On Tuesday, the 7th Circuit Court of Appeals put a stay on the Order issued last week by U.S. District Court Judge Samuel Der-Yeghiayan, who held that the same-day voter registration law in Illinois was unconstitutional.

On September 27, the Office of the Illinois Attorney General filed an appeal with the 7th Circuit, then on September 30, the AG filed an emergency Motion to Stay Judge Der-Yeghiayan’s Order pending the Appeal. That Motion was granted by a panel of Chief Judge Diane Wood, Judge Kenneth Ripple, and Judge Ilana Rovner, effectively pressing “pause” on Judge Der-Yeghiayan’s previous Order.

The Illinois Attorney General is arguing that changing the voting law so close to the November 8 elections would have a harmful effect on the voting rights of a number of voters in Illinois. Instead, they argue, the Court should delay its ruling until after the elections.  The Court has asked both parties to file a statement by this afternoon as to “whether they believe that the appeals should be expedited.”

Regardless of how the Court ultimately decides this case, we here at LauraLaw continue to urge each and every one of our readers to get out and vote in November.  If you are not yet registered to vote, the Illinois State Board of Elections is a good place to start.  As we have learned this week, we can not rely on same-day voter registration being available forever, so if you can, it might be best to register ahead of time.

Regardless of whether you vote, please do not hesitate to contact us here at LauraLaw with any questions about the 7th Circuit’s stay, about an appeal of your own, or about any other legal matter you might have, and one of our skilled team members will be happy to help you out.

Judge Rules Same-Day Voter Registration Violates Voters’ Rights

ballot-160570__340Anyone who follows the LauraLaw Blog knows that we love to see democracy in action, and like to encourage all of our readers to exercise one of the great privileges as an American citizen – VOTE.  On Tuesday, September 27, U.S. District Judge Samuel Der-Yeghiayan issued a Memorandum and Opinion holding that an Illinois law allowing for same-day voter registration violated Illinois voters’ constitutional rights.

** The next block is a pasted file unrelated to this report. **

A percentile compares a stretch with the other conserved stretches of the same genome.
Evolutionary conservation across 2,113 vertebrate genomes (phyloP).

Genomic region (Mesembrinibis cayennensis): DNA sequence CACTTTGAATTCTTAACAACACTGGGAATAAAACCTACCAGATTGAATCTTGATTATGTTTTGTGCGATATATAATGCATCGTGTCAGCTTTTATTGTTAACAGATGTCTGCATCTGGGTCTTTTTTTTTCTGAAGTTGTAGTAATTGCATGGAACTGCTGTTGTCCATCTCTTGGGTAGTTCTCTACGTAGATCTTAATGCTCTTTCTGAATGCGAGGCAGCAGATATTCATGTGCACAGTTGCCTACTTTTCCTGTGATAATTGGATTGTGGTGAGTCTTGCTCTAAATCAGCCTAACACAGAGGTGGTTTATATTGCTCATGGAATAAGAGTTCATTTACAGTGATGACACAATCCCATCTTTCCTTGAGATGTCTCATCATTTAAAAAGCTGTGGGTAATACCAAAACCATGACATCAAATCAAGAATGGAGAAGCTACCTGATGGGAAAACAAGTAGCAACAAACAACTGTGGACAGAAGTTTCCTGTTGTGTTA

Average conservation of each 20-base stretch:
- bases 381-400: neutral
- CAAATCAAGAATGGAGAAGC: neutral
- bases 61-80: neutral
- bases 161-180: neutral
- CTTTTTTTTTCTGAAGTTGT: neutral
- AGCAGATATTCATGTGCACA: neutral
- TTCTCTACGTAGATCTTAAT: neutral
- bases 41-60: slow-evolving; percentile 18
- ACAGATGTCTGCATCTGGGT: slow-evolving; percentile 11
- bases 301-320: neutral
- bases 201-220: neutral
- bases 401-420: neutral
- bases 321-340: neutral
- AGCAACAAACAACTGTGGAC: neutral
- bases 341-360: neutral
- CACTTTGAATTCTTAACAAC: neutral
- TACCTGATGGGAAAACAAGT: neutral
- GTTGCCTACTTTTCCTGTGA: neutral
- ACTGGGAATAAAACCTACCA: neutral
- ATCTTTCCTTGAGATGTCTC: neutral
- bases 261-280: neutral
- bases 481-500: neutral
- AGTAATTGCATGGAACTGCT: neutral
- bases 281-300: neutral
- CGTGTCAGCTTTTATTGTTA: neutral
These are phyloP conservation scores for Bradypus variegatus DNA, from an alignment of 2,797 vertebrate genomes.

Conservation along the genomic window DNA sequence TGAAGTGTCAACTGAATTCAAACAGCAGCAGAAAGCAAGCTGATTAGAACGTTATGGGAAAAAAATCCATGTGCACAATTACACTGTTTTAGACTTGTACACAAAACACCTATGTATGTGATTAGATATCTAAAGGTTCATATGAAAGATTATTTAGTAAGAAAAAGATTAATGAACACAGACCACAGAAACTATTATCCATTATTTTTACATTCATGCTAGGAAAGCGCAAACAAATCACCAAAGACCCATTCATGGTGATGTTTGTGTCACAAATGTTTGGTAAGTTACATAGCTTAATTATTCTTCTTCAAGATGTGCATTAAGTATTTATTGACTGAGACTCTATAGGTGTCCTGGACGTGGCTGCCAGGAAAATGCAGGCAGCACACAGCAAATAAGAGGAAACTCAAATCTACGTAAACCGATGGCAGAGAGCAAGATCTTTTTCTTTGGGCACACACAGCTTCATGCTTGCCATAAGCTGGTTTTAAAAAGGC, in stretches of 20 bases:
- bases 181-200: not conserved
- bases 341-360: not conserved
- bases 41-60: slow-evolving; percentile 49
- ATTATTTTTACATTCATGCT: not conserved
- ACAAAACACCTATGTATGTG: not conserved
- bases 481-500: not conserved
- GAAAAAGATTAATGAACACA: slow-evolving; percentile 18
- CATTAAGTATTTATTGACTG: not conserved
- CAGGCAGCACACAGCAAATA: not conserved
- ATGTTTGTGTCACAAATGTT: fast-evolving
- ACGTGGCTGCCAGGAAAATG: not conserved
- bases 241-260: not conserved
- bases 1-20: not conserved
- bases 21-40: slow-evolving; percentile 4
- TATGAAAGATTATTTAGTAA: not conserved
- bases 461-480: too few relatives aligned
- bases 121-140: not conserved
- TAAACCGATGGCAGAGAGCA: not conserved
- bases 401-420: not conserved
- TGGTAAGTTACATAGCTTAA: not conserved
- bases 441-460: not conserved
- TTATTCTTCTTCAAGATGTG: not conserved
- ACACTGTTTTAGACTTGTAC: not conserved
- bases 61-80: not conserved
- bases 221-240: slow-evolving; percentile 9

The voting on the bill, which was enacted by Governor Quinn in 2014, followed party lines:  Democrats voted in favor of allowing people to register on Election Day and Republicans opposed the measure.  The party line voting, and the suit in front of Judge Der-Yeghiayan, hinge on a key distinction in the applicability of the proposed law: only counties with a total population of greater than 100,000 are required to provide same-day voter registration.

The Plaintiffs in this case (Republican congressional candidate in the 17th Congressional District, Patrick Harlan, and the Republican Central Committee for Crawford County, whose population of 20,000 reside near the Illinois-Indiana borderargued that the distinction was unfairly prejudicial, and that for the law to remain effective, it should apply equally to all counties throughout the state, not just large counties.  Represented by the Liberty Justice Center, they praised the ruling, saying that it was “exactly what we asked the judge to do.”

The Office of the Illinois Attorney General, who represents the Defendant Illinois State Board of Elections, has appealed the ruling.  The American Civil Liberties Union has also expressed concern about the ruling, stating through ACLU spokesman Ed Yohnka that “[w]e must continue to use every available method to ensure that every eligible voter in our state can access the ballot — not create obstacles to the franchise.”

Judge Der-Yeghiayan was not interested in writing the law himself, and instead focused narrowly on the issue before him: whether the Illinois same-day voter registration law violated the Equal Protection of Illinois voters. In finding that it did violate the constitutional rights of Illinois residents, he noted that “Illinois is made up of more than the Chicago metropolitan area and other high population areas. Equality under the law does not end at the city limits.”

This ruling reflects a larger debate playing out nationally in the United States, where a number of states are seeking to increase voter turnout with last-minute same-day voter registration laws, while some lawmakers are resistant to such laws. On the heels of Judge Der-Yeghiayan’s ruling, at least for the time being, new Illinois voters will have to register to vote before they turn up to the ballots on election day.

If you have any questions about this ruling, about registering to vote, or if you have a legal concern of your own, please do not hesitate to contact us, and one of our skilled team members will be happy to assist you.

August Case Law Update

law-books-291683__180As September draws to a close, our friend Samuel Partida, Jr. of Illinoiscaselaw.com has released his August Case Law update for us to study, and as usual we wanted to pass it along to you. This month’s list brings us a number of interesting cases related to search and seizure, appellate procedure, and obscure evidence rules. As usual, Mr. Partida also provides his smart analysis. Head over to his website to read these cases and get more information about Illinois legal news. As always, if you have any questions about any of these cases, or if you have a legal concern of your own, do not hesitate to contact us, and one of our skilled team members will be happy to assist you!